Afro-jazz: the legacy of Manu Dibango

It is impossible to list the most influential African musicians of the 20th century and not include Cameroonian saxophonist Manu Dibango. Considered the legend of Afro-jazz, he gained worldwide notoriety when he fell in favor of New York DJs, who catapulted the song “Soul Makossa” to one of the greatest hits of 1972.

Affectionately called “Papy Groove”, Dibango died this week in a Paris hospital, victim of Covid-19.

Manu Dibango developed his own musical style, which mixes elements as diverse as reggae, jazz, afro-beat and funk. He also promoted the union between world music and pop, inspiring several generations of musicians and becoming an icon of black music.

2015: Manu Dibango participa em Brasília de uma reunião com o ministro da Cultura do Brasil e o embaixador francês Laurent Bili (Foto: LiadePaula/MinC)

Born in Duala, Emmanuel N’Djoke Dibango has always had a life connected to music. Since he was a child, he liked to listen to songs from various places of the planet through the gramophone from his father, a civil servant. The mother, a fashion designer, sometimes worked as a teacher in a church, where Papy Groove had the opportunity to participate in a choir. Of the various instruments he had mastered, Dibango chose the saxophone as his favorite.

In Belgium, during college, he had contact with the Congolese community. He fell in love with the country so much that he moved to the capital Kinshasa – at the time still called Léopoldville – to manage a nightclub. This story is told in “Trois kilos of coffee”, his autobiography launched in 1989.

3 songs to remember Manu Dibango

To celebrate Manu Dibango’s career, ATLANTICO chose three tracks. They can be the Kickstarter to know the work of this genius, who had an agitated career.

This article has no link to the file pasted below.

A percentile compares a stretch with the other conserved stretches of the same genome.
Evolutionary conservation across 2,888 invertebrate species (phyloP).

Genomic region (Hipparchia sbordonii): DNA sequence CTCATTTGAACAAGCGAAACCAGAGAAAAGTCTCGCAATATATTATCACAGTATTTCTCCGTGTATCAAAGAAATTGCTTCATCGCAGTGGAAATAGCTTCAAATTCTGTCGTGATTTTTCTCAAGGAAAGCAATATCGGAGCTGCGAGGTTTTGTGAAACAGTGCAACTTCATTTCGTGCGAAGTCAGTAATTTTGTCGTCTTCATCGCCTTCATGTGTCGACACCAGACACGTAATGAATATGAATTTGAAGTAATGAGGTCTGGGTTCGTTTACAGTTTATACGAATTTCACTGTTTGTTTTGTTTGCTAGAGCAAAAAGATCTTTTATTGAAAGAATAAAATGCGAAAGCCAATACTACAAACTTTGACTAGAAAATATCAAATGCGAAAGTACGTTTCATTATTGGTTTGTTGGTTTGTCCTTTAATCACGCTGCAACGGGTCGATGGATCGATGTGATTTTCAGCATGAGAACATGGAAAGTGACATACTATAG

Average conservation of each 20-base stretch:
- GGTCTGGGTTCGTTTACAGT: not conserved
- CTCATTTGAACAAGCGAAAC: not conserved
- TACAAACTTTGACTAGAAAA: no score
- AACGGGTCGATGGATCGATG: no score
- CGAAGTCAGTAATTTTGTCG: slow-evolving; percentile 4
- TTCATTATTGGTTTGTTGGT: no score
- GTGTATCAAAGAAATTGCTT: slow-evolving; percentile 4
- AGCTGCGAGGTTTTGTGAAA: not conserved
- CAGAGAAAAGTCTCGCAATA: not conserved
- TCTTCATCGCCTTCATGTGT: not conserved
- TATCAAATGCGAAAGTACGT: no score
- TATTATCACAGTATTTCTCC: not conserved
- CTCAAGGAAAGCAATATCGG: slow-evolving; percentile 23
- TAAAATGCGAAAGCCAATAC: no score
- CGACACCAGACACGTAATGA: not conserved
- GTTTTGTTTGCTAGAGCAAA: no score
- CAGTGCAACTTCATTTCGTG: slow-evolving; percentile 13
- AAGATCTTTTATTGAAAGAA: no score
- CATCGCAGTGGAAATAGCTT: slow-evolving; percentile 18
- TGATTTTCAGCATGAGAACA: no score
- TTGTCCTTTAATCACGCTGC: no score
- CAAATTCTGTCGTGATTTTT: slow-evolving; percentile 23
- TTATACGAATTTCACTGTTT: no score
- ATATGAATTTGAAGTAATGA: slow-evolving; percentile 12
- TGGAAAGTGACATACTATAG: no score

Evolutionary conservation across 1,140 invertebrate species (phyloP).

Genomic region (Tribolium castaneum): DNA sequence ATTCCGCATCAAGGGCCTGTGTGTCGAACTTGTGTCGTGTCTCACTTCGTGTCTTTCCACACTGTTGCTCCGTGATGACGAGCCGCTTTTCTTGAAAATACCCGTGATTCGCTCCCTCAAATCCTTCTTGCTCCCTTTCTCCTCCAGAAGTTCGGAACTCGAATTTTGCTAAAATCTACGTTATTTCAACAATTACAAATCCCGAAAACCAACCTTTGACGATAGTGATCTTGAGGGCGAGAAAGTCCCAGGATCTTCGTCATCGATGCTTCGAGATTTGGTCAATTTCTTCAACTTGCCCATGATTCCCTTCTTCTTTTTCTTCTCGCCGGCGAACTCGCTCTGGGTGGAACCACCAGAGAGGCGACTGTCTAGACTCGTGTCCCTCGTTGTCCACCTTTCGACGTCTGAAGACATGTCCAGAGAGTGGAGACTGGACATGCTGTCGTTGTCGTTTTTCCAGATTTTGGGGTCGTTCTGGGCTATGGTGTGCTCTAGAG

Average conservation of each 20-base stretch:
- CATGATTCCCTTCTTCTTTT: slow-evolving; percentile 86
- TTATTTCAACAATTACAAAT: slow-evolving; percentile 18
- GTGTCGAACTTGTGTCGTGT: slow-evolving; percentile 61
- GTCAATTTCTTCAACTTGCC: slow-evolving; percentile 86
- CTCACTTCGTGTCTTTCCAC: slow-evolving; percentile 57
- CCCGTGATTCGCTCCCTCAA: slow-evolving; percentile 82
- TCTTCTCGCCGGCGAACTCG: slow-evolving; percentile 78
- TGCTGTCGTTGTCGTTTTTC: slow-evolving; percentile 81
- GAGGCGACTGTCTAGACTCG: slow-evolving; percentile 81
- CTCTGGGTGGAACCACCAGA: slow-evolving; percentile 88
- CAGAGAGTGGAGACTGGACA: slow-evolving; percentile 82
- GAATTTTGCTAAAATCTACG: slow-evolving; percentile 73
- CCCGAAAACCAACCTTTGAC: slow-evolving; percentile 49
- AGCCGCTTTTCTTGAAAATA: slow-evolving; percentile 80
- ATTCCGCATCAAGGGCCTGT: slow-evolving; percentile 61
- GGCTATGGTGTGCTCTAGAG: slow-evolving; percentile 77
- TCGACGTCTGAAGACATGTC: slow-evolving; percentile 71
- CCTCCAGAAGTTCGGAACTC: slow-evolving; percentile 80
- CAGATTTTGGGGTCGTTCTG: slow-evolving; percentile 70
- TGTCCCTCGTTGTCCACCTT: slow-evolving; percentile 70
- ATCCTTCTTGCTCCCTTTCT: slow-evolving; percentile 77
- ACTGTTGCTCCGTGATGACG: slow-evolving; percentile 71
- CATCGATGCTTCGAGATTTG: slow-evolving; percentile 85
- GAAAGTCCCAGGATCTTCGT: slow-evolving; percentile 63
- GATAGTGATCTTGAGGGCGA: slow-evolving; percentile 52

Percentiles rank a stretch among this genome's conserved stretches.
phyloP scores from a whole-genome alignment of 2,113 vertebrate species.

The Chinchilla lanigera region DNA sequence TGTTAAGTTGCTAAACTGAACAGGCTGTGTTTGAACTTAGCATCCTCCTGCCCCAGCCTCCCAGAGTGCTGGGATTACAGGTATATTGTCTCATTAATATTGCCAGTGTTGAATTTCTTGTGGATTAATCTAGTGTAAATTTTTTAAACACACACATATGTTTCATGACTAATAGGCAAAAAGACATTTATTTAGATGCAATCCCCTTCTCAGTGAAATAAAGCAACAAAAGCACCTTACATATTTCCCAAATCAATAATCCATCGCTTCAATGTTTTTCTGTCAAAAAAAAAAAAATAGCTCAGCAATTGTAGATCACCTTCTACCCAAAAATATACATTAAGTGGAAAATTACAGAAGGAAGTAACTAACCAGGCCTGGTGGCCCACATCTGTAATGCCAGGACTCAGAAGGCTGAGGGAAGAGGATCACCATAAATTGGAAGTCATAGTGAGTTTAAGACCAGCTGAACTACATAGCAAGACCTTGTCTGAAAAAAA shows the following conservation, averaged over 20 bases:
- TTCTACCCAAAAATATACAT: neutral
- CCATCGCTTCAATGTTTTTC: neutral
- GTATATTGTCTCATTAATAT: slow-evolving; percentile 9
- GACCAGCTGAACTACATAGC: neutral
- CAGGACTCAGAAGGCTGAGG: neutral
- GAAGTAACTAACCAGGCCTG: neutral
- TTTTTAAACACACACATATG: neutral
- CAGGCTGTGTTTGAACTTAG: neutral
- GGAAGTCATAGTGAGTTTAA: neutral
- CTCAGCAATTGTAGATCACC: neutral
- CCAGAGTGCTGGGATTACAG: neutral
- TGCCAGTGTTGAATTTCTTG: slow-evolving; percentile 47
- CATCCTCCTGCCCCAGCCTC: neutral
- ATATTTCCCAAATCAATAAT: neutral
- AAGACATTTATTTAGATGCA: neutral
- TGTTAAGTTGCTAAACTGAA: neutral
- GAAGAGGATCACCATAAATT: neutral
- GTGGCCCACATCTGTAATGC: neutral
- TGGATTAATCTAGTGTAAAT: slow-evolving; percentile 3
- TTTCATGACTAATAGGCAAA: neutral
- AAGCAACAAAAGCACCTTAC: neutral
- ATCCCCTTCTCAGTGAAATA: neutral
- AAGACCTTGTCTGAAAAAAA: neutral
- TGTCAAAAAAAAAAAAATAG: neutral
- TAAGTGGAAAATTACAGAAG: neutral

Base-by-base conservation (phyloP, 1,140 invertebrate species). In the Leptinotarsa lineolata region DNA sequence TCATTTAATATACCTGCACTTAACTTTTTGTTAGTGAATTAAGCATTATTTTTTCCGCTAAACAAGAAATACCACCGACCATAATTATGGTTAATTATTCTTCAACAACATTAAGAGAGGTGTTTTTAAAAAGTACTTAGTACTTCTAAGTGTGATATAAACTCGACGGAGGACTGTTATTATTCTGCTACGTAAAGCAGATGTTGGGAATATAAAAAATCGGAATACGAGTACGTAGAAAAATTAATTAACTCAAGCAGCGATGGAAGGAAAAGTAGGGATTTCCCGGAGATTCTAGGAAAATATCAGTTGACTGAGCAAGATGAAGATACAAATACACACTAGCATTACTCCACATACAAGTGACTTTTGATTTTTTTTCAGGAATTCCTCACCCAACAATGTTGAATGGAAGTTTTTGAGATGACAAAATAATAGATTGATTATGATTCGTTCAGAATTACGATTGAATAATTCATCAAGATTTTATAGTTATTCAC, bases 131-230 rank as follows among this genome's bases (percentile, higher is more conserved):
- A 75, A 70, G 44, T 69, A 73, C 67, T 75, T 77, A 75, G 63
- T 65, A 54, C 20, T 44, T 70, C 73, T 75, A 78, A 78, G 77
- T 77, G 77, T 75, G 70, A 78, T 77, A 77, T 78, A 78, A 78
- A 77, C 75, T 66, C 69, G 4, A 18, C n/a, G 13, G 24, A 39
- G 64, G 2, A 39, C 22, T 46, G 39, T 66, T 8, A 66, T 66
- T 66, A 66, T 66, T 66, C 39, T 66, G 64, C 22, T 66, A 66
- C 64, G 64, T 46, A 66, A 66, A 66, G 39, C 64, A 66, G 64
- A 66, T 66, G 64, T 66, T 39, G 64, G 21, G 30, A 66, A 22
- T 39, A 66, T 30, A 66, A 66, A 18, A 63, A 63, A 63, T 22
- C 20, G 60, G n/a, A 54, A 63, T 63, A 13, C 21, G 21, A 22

Soul Makossa 

Manu Dibango’s most celebrated work is full of controversy. In 1983, as part of the Thriller album, Michael Jackson released the song Wanna Be Startin ‘Somethin’ which would have an accelerated version of a piece of Soul Makossa. The same sample was reused in 2008 by singer Rihanna in the song Don’t Stop The Music. This issue ended up in the courts and resolved with a court settlement.

Pepe soup 

Released in 1973 as part of the album “Makossa Man”, the track has a contagious and psychedelic beat. Countless musical groups in the world were clearly inspired by this song, like The Sugarhill Gang, that released the song “Apache” in 1981.


Also released in 1973, Africadelic is full of life, inspiring musical themes for action scenes in television shows and movies. It is a vibrant and electric work that shows how the whole musical mix proposed by Dibango can work if done well. It’s incredible!

+Listen to other hits by Manu Dibango on this Spotify playlist